Sara Frug, one of LII’s editors, wrote a little bit about what she’s been up to recently:
“Every so often, when we’ve been very, very, good, we get to play with some new software. On the editorial side of the LII operation, the latest shiny things have been WordPress, the software that runs this blog, and Drupal, a web content management system which we’re adapting to run the rest of our editorially-generated content.
Drupal is an extremely flexible system: it comes very minimally configured, and it lets you customize user roles, content type definitions, categories; and when that’s not enough, it lets you install more pieces of software to extend the system. All of this flexibility, however, means that it takes a while to figure out how best to set things up.
commiserate trade notes with other Drupal folk, I met up with LII programmer Brian Hughes at Drupalcon Boston 2008. We took in some panel presentations, met a bunch of great folks, and in the process of learning a bunch of new tricks, re-discovered how unusual our little operation really is.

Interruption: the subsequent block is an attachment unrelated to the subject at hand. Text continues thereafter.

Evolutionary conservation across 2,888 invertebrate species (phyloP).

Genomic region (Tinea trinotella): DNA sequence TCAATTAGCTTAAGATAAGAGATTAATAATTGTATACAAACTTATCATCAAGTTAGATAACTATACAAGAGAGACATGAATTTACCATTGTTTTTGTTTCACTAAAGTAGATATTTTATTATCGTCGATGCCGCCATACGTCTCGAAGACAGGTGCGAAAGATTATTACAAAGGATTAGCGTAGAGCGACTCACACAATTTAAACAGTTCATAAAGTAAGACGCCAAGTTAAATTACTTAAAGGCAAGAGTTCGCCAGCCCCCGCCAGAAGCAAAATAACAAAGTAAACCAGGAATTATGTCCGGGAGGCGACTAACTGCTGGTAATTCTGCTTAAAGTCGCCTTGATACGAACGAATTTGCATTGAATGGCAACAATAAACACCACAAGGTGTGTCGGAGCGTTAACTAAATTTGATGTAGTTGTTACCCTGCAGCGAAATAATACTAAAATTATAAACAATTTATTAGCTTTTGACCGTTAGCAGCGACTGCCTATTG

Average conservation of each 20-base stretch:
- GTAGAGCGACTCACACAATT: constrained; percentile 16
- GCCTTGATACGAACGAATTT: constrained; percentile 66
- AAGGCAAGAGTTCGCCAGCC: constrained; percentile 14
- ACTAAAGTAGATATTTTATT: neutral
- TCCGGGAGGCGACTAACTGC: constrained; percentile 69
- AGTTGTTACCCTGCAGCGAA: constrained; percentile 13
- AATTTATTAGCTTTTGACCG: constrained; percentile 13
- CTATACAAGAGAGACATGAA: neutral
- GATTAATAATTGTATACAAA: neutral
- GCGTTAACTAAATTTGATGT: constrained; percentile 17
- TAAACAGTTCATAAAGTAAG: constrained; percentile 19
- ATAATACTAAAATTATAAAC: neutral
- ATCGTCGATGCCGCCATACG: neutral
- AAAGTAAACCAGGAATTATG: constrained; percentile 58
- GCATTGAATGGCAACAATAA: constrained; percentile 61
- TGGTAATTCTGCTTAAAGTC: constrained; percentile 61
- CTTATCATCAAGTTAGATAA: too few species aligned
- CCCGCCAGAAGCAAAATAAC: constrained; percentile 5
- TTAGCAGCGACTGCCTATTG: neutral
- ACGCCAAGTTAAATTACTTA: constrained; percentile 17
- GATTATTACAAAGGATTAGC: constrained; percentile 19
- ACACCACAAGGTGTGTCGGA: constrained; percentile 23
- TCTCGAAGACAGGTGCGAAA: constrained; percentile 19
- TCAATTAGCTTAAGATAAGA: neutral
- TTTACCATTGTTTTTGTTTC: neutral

My favorite part of the conference was the “Birds of a Feather” track — basically a space for people doing similar things to meet each other and talk about the work they do, the problems they’ve run into, and the solutions they’ve found. Some of the highlights: a demo from Penn State for a complete course management system; a discussion about interfaces for search; and a meetup that I stumbled into on legal issues around open source projects. It was a great pleasure to meet so many others so kindred in so many different ways.
So why did I say that all of this reminded us of how unusual the LII is? It’s because we’re such an odd hybrid: a research group and an outreach operation; a site with heavy editorial workflow and an automation-based text-processing shop; a university project with the culture of a tech startup. We might sometimes wonder whether we are impossibly chimeric, but ultimately we have the same challenge as everyone else: remembering that all of these new toys are really just to help us do useful things with information.”